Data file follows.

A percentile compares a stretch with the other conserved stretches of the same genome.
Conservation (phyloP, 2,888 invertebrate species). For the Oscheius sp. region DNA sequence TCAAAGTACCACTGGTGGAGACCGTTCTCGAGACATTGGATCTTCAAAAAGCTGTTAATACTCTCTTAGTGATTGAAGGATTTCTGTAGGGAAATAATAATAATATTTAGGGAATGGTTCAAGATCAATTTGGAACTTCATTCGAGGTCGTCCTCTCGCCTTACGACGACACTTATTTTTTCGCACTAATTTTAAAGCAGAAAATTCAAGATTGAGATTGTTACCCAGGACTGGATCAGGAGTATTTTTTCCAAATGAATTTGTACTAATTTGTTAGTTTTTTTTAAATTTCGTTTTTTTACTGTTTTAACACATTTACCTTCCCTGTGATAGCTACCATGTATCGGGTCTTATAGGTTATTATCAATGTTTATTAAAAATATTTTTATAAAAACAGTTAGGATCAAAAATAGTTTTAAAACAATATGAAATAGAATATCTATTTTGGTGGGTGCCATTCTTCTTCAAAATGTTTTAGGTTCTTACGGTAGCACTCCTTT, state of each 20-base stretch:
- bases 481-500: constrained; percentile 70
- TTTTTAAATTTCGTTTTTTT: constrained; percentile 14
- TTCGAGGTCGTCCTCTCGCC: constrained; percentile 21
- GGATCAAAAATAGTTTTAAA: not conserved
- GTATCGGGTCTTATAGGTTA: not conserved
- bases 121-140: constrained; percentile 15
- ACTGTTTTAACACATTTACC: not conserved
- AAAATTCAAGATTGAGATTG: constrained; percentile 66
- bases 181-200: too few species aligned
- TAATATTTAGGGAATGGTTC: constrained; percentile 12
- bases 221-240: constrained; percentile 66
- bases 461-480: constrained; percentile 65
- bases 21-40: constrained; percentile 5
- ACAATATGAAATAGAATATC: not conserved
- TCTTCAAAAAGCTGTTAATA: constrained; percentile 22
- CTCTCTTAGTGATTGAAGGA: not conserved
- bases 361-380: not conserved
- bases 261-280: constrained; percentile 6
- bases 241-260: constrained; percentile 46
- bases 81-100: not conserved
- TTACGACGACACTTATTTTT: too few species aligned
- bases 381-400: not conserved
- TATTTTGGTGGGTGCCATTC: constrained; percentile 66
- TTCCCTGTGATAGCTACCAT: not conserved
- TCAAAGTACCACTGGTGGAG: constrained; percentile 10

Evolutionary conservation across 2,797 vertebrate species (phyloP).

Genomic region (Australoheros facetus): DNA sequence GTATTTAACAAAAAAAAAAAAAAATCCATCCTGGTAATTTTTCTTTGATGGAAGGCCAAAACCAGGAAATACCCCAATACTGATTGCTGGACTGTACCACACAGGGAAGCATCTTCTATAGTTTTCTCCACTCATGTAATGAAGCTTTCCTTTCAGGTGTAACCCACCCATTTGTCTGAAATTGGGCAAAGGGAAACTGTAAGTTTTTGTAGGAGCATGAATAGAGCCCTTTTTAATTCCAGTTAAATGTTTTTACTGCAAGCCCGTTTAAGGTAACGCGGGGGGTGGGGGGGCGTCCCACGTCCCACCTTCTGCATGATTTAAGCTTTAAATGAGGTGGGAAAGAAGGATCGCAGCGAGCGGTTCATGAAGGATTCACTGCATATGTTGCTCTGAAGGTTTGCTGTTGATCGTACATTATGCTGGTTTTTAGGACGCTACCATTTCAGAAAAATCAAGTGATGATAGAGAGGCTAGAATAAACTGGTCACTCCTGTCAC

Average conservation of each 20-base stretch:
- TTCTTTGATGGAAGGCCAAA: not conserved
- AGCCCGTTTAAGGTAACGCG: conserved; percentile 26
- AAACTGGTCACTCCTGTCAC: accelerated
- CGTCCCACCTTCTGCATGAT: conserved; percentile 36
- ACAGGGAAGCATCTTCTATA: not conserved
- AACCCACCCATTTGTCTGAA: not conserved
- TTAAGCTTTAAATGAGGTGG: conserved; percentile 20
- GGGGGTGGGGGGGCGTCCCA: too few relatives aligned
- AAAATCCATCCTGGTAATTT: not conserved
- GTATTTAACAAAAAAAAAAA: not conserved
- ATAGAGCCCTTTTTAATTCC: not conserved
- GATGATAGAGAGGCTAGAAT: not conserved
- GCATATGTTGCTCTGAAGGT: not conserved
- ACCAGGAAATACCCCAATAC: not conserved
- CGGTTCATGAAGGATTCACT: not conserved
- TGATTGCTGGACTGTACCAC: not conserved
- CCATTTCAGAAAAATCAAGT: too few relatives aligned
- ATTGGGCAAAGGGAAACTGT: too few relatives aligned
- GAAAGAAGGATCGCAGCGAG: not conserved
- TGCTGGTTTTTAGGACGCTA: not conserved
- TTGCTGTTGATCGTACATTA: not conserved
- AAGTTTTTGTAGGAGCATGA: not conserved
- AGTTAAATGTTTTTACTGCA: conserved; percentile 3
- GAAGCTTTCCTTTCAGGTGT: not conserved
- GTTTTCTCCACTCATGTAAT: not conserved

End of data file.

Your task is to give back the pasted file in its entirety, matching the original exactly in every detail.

A percentile compares a stretch with the other conserved stretches of the same genome.
Conservation (phyloP, 2,888 invertebrate species). For the Oscheius sp. region DNA sequence TCAAAGTACCACTGGTGGAGACCGTTCTCGAGACATTGGATCTTCAAAAAGCTGTTAATACTCTCTTAGTGATTGAAGGATTTCTGTAGGGAAATAATAATAATATTTAGGGAATGGTTCAAGATCAATTTGGAACTTCATTCGAGGTCGTCCTCTCGCCTTACGACGACACTTATTTTTTCGCACTAATTTTAAAGCAGAAAATTCAAGATTGAGATTGTTACCCAGGACTGGATCAGGAGTATTTTTTCCAAATGAATTTGTACTAATTTGTTAGTTTTTTTTAAATTTCGTTTTTTTACTGTTTTAACACATTTACCTTCCCTGTGATAGCTACCATGTATCGGGTCTTATAGGTTATTATCAATGTTTATTAAAAATATTTTTATAAAAACAGTTAGGATCAAAAATAGTTTTAAAACAATATGAAATAGAATATCTATTTTGGTGGGTGCCATTCTTCTTCAAAATGTTTTAGGTTCTTACGGTAGCACTCCTTT, state of each 20-base stretch:
- bases 481-500: constrained; percentile 70
- TTTTTAAATTTCGTTTTTTT: constrained; percentile 14
- TTCGAGGTCGTCCTCTCGCC: constrained; percentile 21
- GGATCAAAAATAGTTTTAAA: not conserved
- GTATCGGGTCTTATAGGTTA: not conserved
- bases 121-140: constrained; percentile 15
- ACTGTTTTAACACATTTACC: not conserved
- AAAATTCAAGATTGAGATTG: constrained; percentile 66
- bases 181-200: too few species aligned
- TAATATTTAGGGAATGGTTC: constrained; percentile 12
- bases 221-240: constrained; percentile 66
- bases 461-480: constrained; percentile 65
- bases 21-40: constrained; percentile 5
- ACAATATGAAATAGAATATC: not conserved
- TCTTCAAAAAGCTGTTAATA: constrained; percentile 22
- CTCTCTTAGTGATTGAAGGA: not conserved
- bases 361-380: not conserved
- bases 261-280: constrained; percentile 6
- bases 241-260: constrained; percentile 46
- bases 81-100: not conserved
- TTACGACGACACTTATTTTT: too few species aligned
- bases 381-400: not conserved
- TATTTTGGTGGGTGCCATTC: constrained; percentile 66
- TTCCCTGTGATAGCTACCAT: not conserved
- TCAAAGTACCACTGGTGGAG: constrained; percentile 10

Evolutionary conservation across 2,797 vertebrate species (phyloP).

Genomic region (Australoheros facetus): DNA sequence GTATTTAACAAAAAAAAAAAAAAATCCATCCTGGTAATTTTTCTTTGATGGAAGGCCAAAACCAGGAAATACCCCAATACTGATTGCTGGACTGTACCACACAGGGAAGCATCTTCTATAGTTTTCTCCACTCATGTAATGAAGCTTTCCTTTCAGGTGTAACCCACCCATTTGTCTGAAATTGGGCAAAGGGAAACTGTAAGTTTTTGTAGGAGCATGAATAGAGCCCTTTTTAATTCCAGTTAAATGTTTTTACTGCAAGCCCGTTTAAGGTAACGCGGGGGGTGGGGGGGCGTCCCACGTCCCACCTTCTGCATGATTTAAGCTTTAAATGAGGTGGGAAAGAAGGATCGCAGCGAGCGGTTCATGAAGGATTCACTGCATATGTTGCTCTGAAGGTTTGCTGTTGATCGTACATTATGCTGGTTTTTAGGACGCTACCATTTCAGAAAAATCAAGTGATGATAGAGAGGCTAGAATAAACTGGTCACTCCTGTCAC

Average conservation of each 20-base stretch:
- TTCTTTGATGGAAGGCCAAA: not conserved
- AGCCCGTTTAAGGTAACGCG: conserved; percentile 26
- AAACTGGTCACTCCTGTCAC: accelerated
- CGTCCCACCTTCTGCATGAT: conserved; percentile 36
- ACAGGGAAGCATCTTCTATA: not conserved
- AACCCACCCATTTGTCTGAA: not conserved
- TTAAGCTTTAAATGAGGTGG: conserved; percentile 20
- GGGGGTGGGGGGGCGTCCCA: too few relatives aligned
- AAAATCCATCCTGGTAATTT: not conserved
- GTATTTAACAAAAAAAAAAA: not conserved
- ATAGAGCCCTTTTTAATTCC: not conserved
- GATGATAGAGAGGCTAGAAT: not conserved
- GCATATGTTGCTCTGAAGGT: not conserved
- ACCAGGAAATACCCCAATAC: not conserved
- CGGTTCATGAAGGATTCACT: not conserved
- TGATTGCTGGACTGTACCAC: not conserved
- CCATTTCAGAAAAATCAAGT: too few relatives aligned
- ATTGGGCAAAGGGAAACTGT: too few relatives aligned
- GAAAGAAGGATCGCAGCGAG: not conserved
- TGCTGGTTTTTAGGACGCTA: not conserved
- TTGCTGTTGATCGTACATTA: not conserved
- AAGTTTTTGTAGGAGCATGA: not conserved
- AGTTAAATGTTTTTACTGCA: conserved; percentile 3
- GAAGCTTTCCTTTCAGGTGT: not conserved
- GTTTTCTCCACTCATGTAAT: not conserved